My thoughts: The Silent Oligarch is an immensely readable thriller. It didn't keep me on the edge of my seat, but I was intrigued by it and appreciated the pace at which it unfolded. I was most impressed with how Jones could tell a complicated story with many players in a relatively straight-forward manner without me confusing characters.
What kept this novel feeling less like a thriller was the alternating narration. Webster, a journalist turned investigator with numerous international connections to call upon, and Lock, the lawyer, took turns telling their stories. Seeing corruption from both sides made this story much more human, which took away from the suspense somewhat, but I appreciated the nuance to this approach. Jones tells this story from the perspective that Russia is corrupt on every level:
“Every Russian is corrupt according to his station in life. If you are a schoolteacher, you sell grades. If you are a fishmonger, you give the best fish to those who can do something for you in return. Malin expected to be a mid-level technocrat taking a few million a year from the odd opportunity here and there. But he has managed to make himself a player and now it’s hundreds of millions, maybe billions.”Despite all I have read about corruption in Russia, the optimistic idealist in me wonders if its really true for every single person. At times this sense of corruption seemed almost too neat and tidy. After reading (and enjoying) Snowdrops by A.D. Miller (my review) last year, I found many similarities in theme and tone, but Snowdrops was both a more subtle, devastating and ultimately more intriguing novel for me. To dismiss The Silent Oligarch, however, would not be fair, as it is not trying to be Snowdrops. Both have merits, both are debut novels by British writers who worked in Russia.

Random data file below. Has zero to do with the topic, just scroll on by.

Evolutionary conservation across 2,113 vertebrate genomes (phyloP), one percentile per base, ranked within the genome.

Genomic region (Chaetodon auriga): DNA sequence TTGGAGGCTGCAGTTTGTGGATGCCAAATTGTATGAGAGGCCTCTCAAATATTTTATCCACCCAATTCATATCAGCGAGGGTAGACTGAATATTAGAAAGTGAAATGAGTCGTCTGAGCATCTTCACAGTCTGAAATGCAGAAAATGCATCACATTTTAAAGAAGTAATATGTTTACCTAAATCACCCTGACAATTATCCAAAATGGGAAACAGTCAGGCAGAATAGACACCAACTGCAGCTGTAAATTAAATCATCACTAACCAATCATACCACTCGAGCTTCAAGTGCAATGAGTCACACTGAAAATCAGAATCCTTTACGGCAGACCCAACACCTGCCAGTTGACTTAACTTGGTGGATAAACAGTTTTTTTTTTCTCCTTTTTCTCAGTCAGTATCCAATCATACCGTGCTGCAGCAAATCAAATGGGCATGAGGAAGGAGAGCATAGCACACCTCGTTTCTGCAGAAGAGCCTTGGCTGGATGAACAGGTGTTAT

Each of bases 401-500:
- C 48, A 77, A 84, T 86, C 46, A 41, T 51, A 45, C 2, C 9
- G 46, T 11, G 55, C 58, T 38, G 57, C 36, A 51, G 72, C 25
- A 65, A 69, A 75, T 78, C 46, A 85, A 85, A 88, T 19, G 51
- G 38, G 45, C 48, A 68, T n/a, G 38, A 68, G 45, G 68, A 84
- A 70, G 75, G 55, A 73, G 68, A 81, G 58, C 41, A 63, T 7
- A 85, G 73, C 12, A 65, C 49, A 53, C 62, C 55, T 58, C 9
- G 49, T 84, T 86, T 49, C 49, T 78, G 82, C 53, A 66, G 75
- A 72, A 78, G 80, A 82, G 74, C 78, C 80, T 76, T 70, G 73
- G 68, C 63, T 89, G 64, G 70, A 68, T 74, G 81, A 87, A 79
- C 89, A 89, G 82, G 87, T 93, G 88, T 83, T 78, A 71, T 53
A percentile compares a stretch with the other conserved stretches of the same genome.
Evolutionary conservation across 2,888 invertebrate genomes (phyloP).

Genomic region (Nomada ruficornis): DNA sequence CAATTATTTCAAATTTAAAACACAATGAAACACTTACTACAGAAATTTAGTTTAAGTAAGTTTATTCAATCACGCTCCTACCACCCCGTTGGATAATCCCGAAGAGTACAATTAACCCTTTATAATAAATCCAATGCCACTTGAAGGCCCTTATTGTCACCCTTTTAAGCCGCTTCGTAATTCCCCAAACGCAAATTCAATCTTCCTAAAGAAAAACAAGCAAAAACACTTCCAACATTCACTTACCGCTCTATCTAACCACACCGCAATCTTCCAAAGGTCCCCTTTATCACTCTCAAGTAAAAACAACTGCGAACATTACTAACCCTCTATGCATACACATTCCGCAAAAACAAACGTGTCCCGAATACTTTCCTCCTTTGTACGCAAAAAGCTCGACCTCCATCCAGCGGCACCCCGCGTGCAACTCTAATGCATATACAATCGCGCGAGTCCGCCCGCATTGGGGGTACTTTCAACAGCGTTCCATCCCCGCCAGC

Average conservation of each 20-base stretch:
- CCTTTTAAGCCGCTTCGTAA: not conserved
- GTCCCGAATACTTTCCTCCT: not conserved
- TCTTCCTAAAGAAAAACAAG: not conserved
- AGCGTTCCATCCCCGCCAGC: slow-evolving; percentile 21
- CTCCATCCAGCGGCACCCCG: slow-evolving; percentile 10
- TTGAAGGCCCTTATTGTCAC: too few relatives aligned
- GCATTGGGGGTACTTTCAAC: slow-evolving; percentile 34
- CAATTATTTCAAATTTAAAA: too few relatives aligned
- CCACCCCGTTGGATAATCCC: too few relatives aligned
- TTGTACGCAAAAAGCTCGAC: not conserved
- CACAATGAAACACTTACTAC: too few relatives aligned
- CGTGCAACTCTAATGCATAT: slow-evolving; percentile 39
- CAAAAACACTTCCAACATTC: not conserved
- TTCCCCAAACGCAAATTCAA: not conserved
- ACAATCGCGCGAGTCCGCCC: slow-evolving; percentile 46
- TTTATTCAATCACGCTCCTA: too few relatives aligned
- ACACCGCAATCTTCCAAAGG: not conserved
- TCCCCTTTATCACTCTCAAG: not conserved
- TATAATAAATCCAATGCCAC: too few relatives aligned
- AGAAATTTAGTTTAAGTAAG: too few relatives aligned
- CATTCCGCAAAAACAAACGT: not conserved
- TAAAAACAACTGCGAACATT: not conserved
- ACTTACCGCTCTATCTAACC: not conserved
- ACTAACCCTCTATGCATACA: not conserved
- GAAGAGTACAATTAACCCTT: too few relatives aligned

Favorite passage: “No crime was ever discovered in Russia unless someone more powerful than you wanted to hurt you.”
The verdict: The Silent Oligarch is an intelligent thriller that examines Russian corruption from the inside and the outside. Jones is a talent to watch, as he told a complicated, thrilling story in an incredibly accessible way. Recommended to fans of political thrillers and international thrillers.
Rating: 4 out of 5
Length: 336 pages
Publication date: January 19, 2012
Source: publisher, via TLC Book Tours
Convinced? Treat yourself! Buy The Silent Oligarch from an independent bookstore, the Book Depository or Amazon (Kindle version.)
To learn more about Christ Morgan Jones, visit his website. Also, check out the full tour schedule.
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